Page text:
ATCA confers Emeritus honor on Dan Sullivan, critic, mentor, friend
The ATCA Executive Committee voted this week to confer lifetime Emeritus Membership – one of its highest honors – on Dan Sullivan, the veteran critic, educator, mentor and co-founder of ATCA.
Emeritus standing is awarded only to a small cadre of members and former members who have established outstanding careers, furthered the future of the profession and significantly contributed to the organization itself.
Sullivan, 82, of Minneapolis, served as general assignment reporter for the St. Paul Pioneer Press, theater critic for the Minneapolis Tribune (1961-64), the off-Broadway critic for The New York Times (1966-69), and high-profile critic for The Los Angeles Times from 1969-1991, where he was renowned for his insight and wit.
Among colleagues, he is equally respected for mentoring scores and scores of young and mid-career critics while leading the National Critics Institute at the O’Neill Theatre Center from 1999-2013. He also also taught journalism at the University of Minnesota.
Although he professed a dislike for groups, he was persuaded in the summer of 1974 to join with Henry Hewes, Richard Coe, Brendan Gill, Norman Nadel, Elliot Norton and Lawrence DeVine among others to create the national critics organization. He has remained active in ATCA for many years, including co-hosting the Los Angeles conferences in 1986 and 2005 with Sylvie Drake.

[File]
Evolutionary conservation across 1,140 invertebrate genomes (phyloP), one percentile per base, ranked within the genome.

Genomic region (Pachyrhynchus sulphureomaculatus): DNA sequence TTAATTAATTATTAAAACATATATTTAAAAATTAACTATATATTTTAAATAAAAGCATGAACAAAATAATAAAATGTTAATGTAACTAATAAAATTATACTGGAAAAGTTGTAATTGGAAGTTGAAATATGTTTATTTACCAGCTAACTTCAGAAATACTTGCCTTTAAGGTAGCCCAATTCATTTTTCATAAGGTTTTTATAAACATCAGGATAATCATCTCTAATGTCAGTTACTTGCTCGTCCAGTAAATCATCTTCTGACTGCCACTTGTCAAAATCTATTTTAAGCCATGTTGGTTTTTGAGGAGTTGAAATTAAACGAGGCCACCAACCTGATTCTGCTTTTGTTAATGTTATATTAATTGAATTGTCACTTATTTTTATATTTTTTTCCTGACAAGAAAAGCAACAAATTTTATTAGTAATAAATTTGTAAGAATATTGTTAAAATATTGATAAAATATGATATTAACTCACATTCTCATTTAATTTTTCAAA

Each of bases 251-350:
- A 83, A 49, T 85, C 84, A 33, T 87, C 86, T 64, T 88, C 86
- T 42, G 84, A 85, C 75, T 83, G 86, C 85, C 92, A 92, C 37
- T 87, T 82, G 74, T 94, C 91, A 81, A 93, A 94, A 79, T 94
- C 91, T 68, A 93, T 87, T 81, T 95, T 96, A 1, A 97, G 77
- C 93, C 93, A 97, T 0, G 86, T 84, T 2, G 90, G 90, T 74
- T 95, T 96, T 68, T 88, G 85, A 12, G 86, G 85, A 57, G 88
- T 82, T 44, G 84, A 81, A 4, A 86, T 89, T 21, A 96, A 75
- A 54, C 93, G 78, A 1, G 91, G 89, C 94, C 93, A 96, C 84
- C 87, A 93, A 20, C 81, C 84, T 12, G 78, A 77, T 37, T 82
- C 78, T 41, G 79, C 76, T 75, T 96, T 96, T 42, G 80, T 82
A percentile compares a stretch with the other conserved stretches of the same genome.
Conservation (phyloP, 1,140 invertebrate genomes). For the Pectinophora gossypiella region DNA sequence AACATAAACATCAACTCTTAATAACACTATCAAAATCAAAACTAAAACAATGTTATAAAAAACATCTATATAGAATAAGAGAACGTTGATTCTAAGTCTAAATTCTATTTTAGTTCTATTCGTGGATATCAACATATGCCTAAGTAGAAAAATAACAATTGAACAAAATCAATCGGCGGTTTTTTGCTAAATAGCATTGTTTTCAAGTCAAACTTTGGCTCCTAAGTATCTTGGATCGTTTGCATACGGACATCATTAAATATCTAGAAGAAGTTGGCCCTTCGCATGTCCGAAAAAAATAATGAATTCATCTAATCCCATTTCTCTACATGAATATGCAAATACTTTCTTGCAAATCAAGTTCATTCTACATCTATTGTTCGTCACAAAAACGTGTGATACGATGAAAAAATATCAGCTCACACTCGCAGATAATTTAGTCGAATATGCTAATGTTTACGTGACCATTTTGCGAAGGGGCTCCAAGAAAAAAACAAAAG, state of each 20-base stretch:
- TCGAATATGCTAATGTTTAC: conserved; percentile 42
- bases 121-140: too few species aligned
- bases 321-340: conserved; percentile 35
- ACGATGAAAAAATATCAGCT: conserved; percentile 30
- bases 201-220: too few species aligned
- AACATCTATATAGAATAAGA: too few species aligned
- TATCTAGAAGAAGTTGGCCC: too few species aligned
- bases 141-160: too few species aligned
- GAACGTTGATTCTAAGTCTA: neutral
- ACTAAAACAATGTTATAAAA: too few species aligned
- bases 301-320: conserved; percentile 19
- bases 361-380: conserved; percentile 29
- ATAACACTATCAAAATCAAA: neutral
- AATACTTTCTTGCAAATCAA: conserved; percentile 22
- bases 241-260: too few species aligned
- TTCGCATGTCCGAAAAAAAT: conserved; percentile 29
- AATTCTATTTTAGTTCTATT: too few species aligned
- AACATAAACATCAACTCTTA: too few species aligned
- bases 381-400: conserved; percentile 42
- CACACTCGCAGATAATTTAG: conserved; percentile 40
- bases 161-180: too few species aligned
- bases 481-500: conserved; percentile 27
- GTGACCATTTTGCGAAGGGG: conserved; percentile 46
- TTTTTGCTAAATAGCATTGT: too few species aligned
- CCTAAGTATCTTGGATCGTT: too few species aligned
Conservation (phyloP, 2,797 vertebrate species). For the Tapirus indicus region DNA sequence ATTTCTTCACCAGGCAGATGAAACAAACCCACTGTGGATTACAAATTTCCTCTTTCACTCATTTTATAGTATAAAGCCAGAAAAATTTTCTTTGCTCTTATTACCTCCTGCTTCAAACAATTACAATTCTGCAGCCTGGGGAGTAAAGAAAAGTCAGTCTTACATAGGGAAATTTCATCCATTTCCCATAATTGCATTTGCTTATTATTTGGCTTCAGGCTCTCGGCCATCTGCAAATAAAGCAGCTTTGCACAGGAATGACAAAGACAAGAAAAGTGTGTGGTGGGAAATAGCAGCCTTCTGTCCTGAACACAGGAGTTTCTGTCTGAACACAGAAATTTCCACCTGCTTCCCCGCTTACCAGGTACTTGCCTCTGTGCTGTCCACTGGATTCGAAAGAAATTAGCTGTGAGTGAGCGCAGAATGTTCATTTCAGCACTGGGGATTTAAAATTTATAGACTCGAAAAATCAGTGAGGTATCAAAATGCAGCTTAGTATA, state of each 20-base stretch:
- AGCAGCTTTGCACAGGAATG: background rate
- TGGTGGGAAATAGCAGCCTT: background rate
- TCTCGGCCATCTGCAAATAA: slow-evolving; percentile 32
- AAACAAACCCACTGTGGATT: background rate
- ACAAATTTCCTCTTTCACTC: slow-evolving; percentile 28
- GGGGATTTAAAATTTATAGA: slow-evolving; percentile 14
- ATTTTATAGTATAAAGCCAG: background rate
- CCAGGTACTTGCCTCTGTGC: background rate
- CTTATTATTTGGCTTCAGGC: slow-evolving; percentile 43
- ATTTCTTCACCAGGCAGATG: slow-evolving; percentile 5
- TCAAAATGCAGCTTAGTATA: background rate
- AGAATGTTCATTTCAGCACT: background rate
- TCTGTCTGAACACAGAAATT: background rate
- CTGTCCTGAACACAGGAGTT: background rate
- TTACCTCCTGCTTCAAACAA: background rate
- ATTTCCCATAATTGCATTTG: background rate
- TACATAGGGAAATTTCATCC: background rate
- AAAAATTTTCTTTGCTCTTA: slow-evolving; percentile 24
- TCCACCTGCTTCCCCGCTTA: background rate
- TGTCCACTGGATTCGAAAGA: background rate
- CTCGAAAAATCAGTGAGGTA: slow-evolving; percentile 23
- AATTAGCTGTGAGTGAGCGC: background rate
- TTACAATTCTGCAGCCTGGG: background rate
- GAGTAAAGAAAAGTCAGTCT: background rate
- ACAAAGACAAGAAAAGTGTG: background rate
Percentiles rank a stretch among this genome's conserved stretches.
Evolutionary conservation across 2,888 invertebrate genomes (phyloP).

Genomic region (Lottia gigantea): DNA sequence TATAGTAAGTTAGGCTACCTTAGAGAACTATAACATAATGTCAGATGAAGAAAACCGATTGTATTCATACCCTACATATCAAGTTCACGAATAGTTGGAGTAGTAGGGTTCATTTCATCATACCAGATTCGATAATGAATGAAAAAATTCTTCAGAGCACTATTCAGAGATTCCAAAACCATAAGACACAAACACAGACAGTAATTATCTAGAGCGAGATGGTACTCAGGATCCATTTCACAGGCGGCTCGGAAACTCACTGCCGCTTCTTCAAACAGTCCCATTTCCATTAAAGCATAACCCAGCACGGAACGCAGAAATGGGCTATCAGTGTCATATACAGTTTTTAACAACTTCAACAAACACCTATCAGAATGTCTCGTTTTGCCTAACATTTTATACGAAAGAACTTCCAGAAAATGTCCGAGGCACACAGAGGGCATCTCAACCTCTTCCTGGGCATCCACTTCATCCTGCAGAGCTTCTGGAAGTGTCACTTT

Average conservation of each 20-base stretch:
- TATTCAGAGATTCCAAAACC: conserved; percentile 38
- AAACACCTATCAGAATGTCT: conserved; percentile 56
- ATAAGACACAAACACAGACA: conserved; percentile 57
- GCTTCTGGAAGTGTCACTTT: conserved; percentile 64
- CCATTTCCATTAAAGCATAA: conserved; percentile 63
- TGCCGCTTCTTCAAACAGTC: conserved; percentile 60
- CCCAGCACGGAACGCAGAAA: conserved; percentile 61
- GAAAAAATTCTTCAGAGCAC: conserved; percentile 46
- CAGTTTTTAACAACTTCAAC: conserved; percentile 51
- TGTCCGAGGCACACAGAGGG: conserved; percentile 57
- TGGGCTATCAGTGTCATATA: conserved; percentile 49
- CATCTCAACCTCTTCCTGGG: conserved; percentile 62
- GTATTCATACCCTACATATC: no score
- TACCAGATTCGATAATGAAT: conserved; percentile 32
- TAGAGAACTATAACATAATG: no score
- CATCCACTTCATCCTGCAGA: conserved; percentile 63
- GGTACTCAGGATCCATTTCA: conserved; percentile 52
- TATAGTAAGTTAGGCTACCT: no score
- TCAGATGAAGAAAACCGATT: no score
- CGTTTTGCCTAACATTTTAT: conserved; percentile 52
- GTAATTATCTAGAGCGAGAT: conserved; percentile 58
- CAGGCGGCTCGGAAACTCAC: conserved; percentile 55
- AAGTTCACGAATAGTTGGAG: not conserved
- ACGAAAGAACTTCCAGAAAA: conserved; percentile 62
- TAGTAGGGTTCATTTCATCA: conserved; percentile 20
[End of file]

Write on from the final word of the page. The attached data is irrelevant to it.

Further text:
Sullivan was originally recommended for this distinction by ATCA’s Membership Committee led by Anne Siegel.
Other recipients of the Emeritus honor have been: Tish Dace, Lawrence DeVine, Marianne Evett, Welton Jones, Glenn Loney, Julius Novick, and deceased members Ira J. Bilowit, Claudia Cassidy, Richard Coe, Henry Hewes, Clara Hieronymus, Ann Holmes, Beatrice MacLeod, Norman Nadel, Elliot Norton, Ernie Schier and Gerald Weales.
The honor has existed for more than 15 years but new, more specific language codifying its criteria was approved by the Executive Committee this week. It reads: “It may occasionally happen that a member of ATCA who has made extraordinary contributions to both the organization and the profession will retire or announce a significant reduction in intended writing on theater. In those instances, Emeritus Member status may be conferred by a vote of the Executive Committee in recognition of no less than twenty years of the member’s contribution to the profession and service to ATCA. Care should be taken to avoid conferring the honor so often that it belittles its importance. Lifetime Emeritus members do not pay dues, and retain all the rights and privileges of Full Membership except the right to run for the Board.”